He watched as the mechanic pulled and pulled and pulled on the bolt. Turned
out to be a six inch long 3/8” bolt. He must have hit it just right to
drive it all the way into the tire and have it seal itself tight.
On Wed, 12 Mar 2014 00:41:22 +0000 (UTC), DerbyDad03
I've found a crescent wrench inside a tire. (flat) as well as a spark
plug, as well as numerous miscalaneous pieces of hardware.
Then there was the brand new car with a WAY offbalance tire - with a
full bottle of "Black Label" in it. Somebody was drinking on the job
and didn't want to get caught, I guess.
I agree, a competent shop should dunk it, rotate it, and find the leak.
What I do in case my tire goes flat when a shop is not convenientis
carry a can of stop-leak. It has enough compressed air to inflate the
tire pretty much, and some sticky stuff to seep out of the leak and seal
it. If one only has one can and he uses it, he has no can and has to
buy a can immediately or he'll have no can. So for a while I carried
two cans. But if then I use one can, I'll only have one can, and
that's not enough, so I carried three cans. Nothing made the numbers
go up higher after that. Now that I get so few flats, I'm down to
I also carry strings, a little glue, and two tire repair tools. I've
patched a lot of my own leaks, made by nails, etc. I also carry a 12v
tire inflator. It puts out enough air to find a leak if you look
closely, unless you've separated the bead from the rim, but if you have,
by the weight of the car perhaps, you can usually squeeze the tire or
stand on it enough to get that part back the way it was. Just follow
the directions to use the strings. You need a tool, like a needle with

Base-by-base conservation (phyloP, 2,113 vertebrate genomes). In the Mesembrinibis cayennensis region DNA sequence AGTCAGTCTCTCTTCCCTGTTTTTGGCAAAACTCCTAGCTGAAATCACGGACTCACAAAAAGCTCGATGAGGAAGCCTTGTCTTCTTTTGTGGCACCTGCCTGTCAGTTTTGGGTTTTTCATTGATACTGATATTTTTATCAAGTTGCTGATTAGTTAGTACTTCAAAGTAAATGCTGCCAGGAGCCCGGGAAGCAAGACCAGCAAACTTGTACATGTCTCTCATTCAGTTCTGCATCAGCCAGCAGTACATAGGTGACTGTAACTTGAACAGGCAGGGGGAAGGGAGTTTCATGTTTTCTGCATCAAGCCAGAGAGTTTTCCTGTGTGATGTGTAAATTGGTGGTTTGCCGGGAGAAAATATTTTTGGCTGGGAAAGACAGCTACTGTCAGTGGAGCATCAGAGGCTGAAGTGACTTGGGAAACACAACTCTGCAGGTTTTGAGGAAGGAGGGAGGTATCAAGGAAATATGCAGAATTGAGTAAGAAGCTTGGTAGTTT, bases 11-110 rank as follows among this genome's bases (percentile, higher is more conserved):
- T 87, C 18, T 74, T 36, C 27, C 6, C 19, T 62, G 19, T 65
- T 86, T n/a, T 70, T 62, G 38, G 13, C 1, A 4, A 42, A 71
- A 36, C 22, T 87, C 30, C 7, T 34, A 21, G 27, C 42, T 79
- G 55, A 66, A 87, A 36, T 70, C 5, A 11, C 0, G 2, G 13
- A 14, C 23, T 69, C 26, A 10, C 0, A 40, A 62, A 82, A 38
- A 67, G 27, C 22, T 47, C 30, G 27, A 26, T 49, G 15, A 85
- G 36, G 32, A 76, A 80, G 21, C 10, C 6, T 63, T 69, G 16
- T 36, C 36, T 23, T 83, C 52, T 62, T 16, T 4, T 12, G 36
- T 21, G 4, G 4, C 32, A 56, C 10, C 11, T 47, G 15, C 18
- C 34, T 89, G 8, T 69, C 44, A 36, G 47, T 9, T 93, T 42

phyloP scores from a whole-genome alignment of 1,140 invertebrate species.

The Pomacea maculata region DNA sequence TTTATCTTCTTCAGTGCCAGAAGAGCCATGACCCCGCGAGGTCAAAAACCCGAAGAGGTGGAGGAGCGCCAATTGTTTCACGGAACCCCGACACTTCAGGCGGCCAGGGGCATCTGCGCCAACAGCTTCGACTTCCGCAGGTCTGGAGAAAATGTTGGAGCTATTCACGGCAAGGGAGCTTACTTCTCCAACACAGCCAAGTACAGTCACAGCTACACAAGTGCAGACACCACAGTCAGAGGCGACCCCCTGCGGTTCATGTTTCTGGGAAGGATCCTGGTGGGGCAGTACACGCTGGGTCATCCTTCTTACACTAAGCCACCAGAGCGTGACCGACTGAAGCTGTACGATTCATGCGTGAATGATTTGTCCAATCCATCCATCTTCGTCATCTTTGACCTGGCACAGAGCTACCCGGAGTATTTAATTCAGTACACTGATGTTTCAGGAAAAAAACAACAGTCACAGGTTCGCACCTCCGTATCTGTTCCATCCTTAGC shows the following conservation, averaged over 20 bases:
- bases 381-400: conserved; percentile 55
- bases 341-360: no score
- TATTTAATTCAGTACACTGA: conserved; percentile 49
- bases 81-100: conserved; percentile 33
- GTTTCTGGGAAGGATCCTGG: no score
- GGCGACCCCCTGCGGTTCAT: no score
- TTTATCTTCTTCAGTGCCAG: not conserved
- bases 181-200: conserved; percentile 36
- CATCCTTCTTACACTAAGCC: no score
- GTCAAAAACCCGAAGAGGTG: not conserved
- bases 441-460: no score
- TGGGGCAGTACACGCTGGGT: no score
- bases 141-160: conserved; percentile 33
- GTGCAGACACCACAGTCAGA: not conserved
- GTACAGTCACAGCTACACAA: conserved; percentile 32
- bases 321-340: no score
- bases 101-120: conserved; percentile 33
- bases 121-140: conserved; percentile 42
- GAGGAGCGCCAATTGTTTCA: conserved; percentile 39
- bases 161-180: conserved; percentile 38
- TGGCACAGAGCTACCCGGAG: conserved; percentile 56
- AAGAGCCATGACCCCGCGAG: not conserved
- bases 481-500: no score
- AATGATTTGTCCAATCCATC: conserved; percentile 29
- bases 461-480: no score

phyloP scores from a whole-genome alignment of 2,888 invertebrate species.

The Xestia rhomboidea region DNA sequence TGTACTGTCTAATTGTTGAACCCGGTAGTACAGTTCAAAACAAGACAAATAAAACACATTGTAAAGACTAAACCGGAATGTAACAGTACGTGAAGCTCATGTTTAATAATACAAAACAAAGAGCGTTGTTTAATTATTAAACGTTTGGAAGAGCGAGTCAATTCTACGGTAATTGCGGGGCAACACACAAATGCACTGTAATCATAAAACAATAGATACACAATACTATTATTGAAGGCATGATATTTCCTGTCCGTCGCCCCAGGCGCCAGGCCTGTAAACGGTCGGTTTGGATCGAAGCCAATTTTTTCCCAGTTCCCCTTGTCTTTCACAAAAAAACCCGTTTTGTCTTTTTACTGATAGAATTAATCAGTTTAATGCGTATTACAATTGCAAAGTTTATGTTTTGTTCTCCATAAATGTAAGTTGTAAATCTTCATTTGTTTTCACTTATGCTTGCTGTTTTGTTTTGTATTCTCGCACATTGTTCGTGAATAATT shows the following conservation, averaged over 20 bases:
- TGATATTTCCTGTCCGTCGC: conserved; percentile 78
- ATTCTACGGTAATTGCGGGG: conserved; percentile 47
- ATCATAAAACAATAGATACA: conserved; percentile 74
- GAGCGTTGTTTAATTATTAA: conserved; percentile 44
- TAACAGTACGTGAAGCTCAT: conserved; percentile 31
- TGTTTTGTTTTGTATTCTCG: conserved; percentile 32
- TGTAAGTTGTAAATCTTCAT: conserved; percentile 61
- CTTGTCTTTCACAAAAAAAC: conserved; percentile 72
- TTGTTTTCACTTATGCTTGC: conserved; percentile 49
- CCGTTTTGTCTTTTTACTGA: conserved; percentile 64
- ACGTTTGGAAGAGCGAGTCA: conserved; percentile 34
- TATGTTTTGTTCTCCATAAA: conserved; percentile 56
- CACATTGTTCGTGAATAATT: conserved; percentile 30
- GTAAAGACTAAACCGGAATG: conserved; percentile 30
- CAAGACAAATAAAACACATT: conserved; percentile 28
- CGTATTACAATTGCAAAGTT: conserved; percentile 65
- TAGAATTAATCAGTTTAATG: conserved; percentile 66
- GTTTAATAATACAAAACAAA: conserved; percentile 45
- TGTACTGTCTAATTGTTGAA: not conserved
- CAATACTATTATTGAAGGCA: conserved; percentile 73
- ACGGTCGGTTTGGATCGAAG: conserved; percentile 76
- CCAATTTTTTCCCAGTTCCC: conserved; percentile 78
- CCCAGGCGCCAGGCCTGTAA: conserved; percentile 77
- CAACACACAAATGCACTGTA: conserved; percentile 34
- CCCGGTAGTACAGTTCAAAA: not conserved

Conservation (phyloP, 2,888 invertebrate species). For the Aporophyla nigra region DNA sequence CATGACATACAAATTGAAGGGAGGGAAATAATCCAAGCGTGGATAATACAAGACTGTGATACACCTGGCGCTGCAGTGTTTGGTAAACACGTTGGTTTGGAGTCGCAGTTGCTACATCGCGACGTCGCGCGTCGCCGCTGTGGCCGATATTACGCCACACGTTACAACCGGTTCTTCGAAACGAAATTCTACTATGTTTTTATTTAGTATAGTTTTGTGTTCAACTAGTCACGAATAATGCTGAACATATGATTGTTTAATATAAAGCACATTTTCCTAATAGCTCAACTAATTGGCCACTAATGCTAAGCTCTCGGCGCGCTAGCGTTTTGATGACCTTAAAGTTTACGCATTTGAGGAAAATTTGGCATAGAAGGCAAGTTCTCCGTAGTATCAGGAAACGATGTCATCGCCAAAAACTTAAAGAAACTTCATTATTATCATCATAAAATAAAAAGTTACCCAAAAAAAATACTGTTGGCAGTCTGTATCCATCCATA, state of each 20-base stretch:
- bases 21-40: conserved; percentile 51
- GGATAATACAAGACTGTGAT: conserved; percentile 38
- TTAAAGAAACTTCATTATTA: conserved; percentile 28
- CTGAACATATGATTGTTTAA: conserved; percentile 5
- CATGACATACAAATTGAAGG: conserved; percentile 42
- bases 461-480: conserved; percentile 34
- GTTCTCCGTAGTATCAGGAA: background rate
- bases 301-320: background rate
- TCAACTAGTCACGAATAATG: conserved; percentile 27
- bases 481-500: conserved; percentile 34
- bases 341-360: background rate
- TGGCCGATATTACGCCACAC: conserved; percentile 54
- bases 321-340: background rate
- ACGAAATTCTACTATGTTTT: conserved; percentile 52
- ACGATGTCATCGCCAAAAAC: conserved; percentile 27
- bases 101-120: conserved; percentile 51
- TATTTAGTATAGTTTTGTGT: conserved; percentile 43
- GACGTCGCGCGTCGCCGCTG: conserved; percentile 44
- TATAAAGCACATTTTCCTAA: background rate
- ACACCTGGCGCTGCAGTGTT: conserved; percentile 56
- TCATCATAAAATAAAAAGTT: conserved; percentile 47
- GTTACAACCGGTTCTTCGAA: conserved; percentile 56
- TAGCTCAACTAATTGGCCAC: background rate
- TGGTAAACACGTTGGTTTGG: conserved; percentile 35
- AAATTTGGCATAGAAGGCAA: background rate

an eye, to push it in, twist it, and pull it out. Had a cheap thin one
that I used several tiems but eventually it broke and I bought a bigger
better one. There is a also a rasp-like tool which I didn't have most
years and did fine without it, but I finally got one. Haven't had a
flat since. It helps to have a razor or razor tool, to cut off the
string where it comes out of the tire, but I think I just let it wear
Strings are better than plugs, and maybe easier too.
What I want is to stop leaks in my tires when they occur.
It's easy to take a bicycle tire off the rim, but not a car tire. You
need a machine that I don't have space for, and the shops don't even use
the hand machine, because it's too much work. They use a pneumatic
machine that's much bigger yet.
And it's certainly not something I'd want to do on the road, but I have
patched tires with strings on the road.
Sm: Years ago, an old guy showed me how to change tires
with a bumper jack, vehicle, and a couple of pry bars.
It's a heck of a lot of work, but I've done it.
Sm: Yes, those plug kits with the goopy strings, do work.
SM: I'd like that. I've needed to repair a vehicle,
but I've never needed to know the names of the countries
in Europe, or the cause of death of Louis VII. I've also
never had a moment to find the derivative of